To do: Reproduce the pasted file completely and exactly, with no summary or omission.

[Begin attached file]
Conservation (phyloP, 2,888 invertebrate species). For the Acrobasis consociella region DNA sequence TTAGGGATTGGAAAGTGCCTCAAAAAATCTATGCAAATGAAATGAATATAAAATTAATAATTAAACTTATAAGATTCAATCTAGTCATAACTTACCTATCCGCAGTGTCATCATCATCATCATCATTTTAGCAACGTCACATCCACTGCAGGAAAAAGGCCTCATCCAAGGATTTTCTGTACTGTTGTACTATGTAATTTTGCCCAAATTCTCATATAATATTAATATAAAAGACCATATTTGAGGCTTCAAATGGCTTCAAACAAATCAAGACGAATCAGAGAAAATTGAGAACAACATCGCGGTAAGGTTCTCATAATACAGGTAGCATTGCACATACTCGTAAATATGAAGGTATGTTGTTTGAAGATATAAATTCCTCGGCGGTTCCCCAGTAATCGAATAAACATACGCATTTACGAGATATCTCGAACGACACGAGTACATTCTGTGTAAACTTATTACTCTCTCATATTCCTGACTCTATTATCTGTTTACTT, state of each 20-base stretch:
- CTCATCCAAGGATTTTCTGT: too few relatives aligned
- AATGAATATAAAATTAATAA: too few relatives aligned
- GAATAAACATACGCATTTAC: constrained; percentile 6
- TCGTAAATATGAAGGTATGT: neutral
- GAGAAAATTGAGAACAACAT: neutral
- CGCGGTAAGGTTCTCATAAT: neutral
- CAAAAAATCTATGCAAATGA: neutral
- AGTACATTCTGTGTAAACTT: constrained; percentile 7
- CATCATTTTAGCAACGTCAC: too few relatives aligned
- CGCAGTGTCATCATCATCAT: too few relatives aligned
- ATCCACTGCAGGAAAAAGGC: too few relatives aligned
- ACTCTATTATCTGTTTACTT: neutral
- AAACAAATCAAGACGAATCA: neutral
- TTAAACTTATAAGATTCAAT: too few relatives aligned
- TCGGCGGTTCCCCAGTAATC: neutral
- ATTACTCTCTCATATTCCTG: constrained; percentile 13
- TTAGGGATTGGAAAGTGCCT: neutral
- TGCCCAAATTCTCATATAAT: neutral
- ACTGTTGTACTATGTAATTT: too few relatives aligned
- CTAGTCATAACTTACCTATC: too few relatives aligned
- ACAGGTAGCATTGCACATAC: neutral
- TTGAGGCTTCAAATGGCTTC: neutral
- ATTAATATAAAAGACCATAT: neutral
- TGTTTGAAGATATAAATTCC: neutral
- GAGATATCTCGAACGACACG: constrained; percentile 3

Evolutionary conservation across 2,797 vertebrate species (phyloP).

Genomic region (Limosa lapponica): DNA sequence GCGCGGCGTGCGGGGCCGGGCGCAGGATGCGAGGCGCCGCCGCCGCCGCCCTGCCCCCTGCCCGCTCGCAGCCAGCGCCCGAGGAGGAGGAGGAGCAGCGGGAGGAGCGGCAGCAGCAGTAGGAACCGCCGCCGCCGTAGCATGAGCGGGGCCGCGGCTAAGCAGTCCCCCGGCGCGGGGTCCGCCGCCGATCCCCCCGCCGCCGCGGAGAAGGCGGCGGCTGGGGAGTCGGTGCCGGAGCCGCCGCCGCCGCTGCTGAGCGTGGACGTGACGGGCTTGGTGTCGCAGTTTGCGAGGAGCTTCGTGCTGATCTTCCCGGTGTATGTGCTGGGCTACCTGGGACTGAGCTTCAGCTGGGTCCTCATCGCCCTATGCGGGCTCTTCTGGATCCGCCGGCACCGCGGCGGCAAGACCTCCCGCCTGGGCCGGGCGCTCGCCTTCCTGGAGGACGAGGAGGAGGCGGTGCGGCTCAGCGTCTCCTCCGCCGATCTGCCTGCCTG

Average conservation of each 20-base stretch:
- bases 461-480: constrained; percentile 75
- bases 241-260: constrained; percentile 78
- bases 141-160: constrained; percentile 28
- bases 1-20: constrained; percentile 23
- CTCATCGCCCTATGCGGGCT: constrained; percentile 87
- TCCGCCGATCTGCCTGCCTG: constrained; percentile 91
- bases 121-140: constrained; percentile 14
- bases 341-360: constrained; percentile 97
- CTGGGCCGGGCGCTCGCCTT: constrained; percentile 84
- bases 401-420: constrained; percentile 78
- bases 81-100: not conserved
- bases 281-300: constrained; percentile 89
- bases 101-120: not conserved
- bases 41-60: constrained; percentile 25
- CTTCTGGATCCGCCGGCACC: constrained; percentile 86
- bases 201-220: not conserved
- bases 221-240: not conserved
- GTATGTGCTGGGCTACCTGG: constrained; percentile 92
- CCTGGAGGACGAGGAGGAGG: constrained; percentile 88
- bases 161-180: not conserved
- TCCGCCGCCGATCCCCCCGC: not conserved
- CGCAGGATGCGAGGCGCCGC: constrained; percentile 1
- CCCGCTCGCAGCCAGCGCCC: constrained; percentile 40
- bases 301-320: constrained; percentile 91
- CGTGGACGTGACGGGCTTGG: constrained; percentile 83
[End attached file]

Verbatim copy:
Conservation (phyloP, 2,888 invertebrate species). For the Acrobasis consociella region DNA sequence TTAGGGATTGGAAAGTGCCTCAAAAAATCTATGCAAATGAAATGAATATAAAATTAATAATTAAACTTATAAGATTCAATCTAGTCATAACTTACCTATCCGCAGTGTCATCATCATCATCATCATTTTAGCAACGTCACATCCACTGCAGGAAAAAGGCCTCATCCAAGGATTTTCTGTACTGTTGTACTATGTAATTTTGCCCAAATTCTCATATAATATTAATATAAAAGACCATATTTGAGGCTTCAAATGGCTTCAAACAAATCAAGACGAATCAGAGAAAATTGAGAACAACATCGCGGTAAGGTTCTCATAATACAGGTAGCATTGCACATACTCGTAAATATGAAGGTATGTTGTTTGAAGATATAAATTCCTCGGCGGTTCCCCAGTAATCGAATAAACATACGCATTTACGAGATATCTCGAACGACACGAGTACATTCTGTGTAAACTTATTACTCTCTCATATTCCTGACTCTATTATCTGTTTACTT, state of each 20-base stretch:
- CTCATCCAAGGATTTTCTGT: too few relatives aligned
- AATGAATATAAAATTAATAA: too few relatives aligned
- GAATAAACATACGCATTTAC: constrained; percentile 6
- TCGTAAATATGAAGGTATGT: neutral
- GAGAAAATTGAGAACAACAT: neutral
- CGCGGTAAGGTTCTCATAAT: neutral
- CAAAAAATCTATGCAAATGA: neutral
- AGTACATTCTGTGTAAACTT: constrained; percentile 7
- CATCATTTTAGCAACGTCAC: too few relatives aligned
- CGCAGTGTCATCATCATCAT: too few relatives aligned
- ATCCACTGCAGGAAAAAGGC: too few relatives aligned
- ACTCTATTATCTGTTTACTT: neutral
- AAACAAATCAAGACGAATCA: neutral
- TTAAACTTATAAGATTCAAT: too few relatives aligned
- TCGGCGGTTCCCCAGTAATC: neutral
- ATTACTCTCTCATATTCCTG: constrained; percentile 13
- TTAGGGATTGGAAAGTGCCT: neutral
- TGCCCAAATTCTCATATAAT: neutral
- ACTGTTGTACTATGTAATTT: too few relatives aligned
- CTAGTCATAACTTACCTATC: too few relatives aligned
- ACAGGTAGCATTGCACATAC: neutral
- TTGAGGCTTCAAATGGCTTC: neutral
- ATTAATATAAAAGACCATAT: neutral
- TGTTTGAAGATATAAATTCC: neutral
- GAGATATCTCGAACGACACG: constrained; percentile 3

Evolutionary conservation across 2,797 vertebrate species (phyloP).

Genomic region (Limosa lapponica): DNA sequence GCGCGGCGTGCGGGGCCGGGCGCAGGATGCGAGGCGCCGCCGCCGCCGCCCTGCCCCCTGCCCGCTCGCAGCCAGCGCCCGAGGAGGAGGAGGAGCAGCGGGAGGAGCGGCAGCAGCAGTAGGAACCGCCGCCGCCGTAGCATGAGCGGGGCCGCGGCTAAGCAGTCCCCCGGCGCGGGGTCCGCCGCCGATCCCCCCGCCGCCGCGGAGAAGGCGGCGGCTGGGGAGTCGGTGCCGGAGCCGCCGCCGCCGCTGCTGAGCGTGGACGTGACGGGCTTGGTGTCGCAGTTTGCGAGGAGCTTCGTGCTGATCTTCCCGGTGTATGTGCTGGGCTACCTGGGACTGAGCTTCAGCTGGGTCCTCATCGCCCTATGCGGGCTCTTCTGGATCCGCCGGCACCGCGGCGGCAAGACCTCCCGCCTGGGCCGGGCGCTCGCCTTCCTGGAGGACGAGGAGGAGGCGGTGCGGCTCAGCGTCTCCTCCGCCGATCTGCCTGCCTG

Average conservation of each 20-base stretch:
- bases 461-480: constrained; percentile 75
- bases 241-260: constrained; percentile 78
- bases 141-160: constrained; percentile 28
- bases 1-20: constrained; percentile 23
- CTCATCGCCCTATGCGGGCT: constrained; percentile 87
- TCCGCCGATCTGCCTGCCTG: constrained; percentile 91
- bases 121-140: constrained; percentile 14
- bases 341-360: constrained; percentile 97
- CTGGGCCGGGCGCTCGCCTT: constrained; percentile 84
- bases 401-420: constrained; percentile 78
- bases 81-100: not conserved
- bases 281-300: constrained; percentile 89
- bases 101-120: not conserved
- bases 41-60: constrained; percentile 25
- CTTCTGGATCCGCCGGCACC: constrained; percentile 86
- bases 201-220: not conserved
- bases 221-240: not conserved
- GTATGTGCTGGGCTACCTGG: constrained; percentile 92
- CCTGGAGGACGAGGAGGAGG: constrained; percentile 88
- bases 161-180: not conserved
- TCCGCCGCCGATCCCCCCGC: not conserved
- CGCAGGATGCGAGGCGCCGC: constrained; percentile 1
- CCCGCTCGCAGCCAGCGCCC: constrained; percentile 40
- bases 301-320: constrained; percentile 91
- CGTGGACGTGACGGGCTTGG: constrained; percentile 83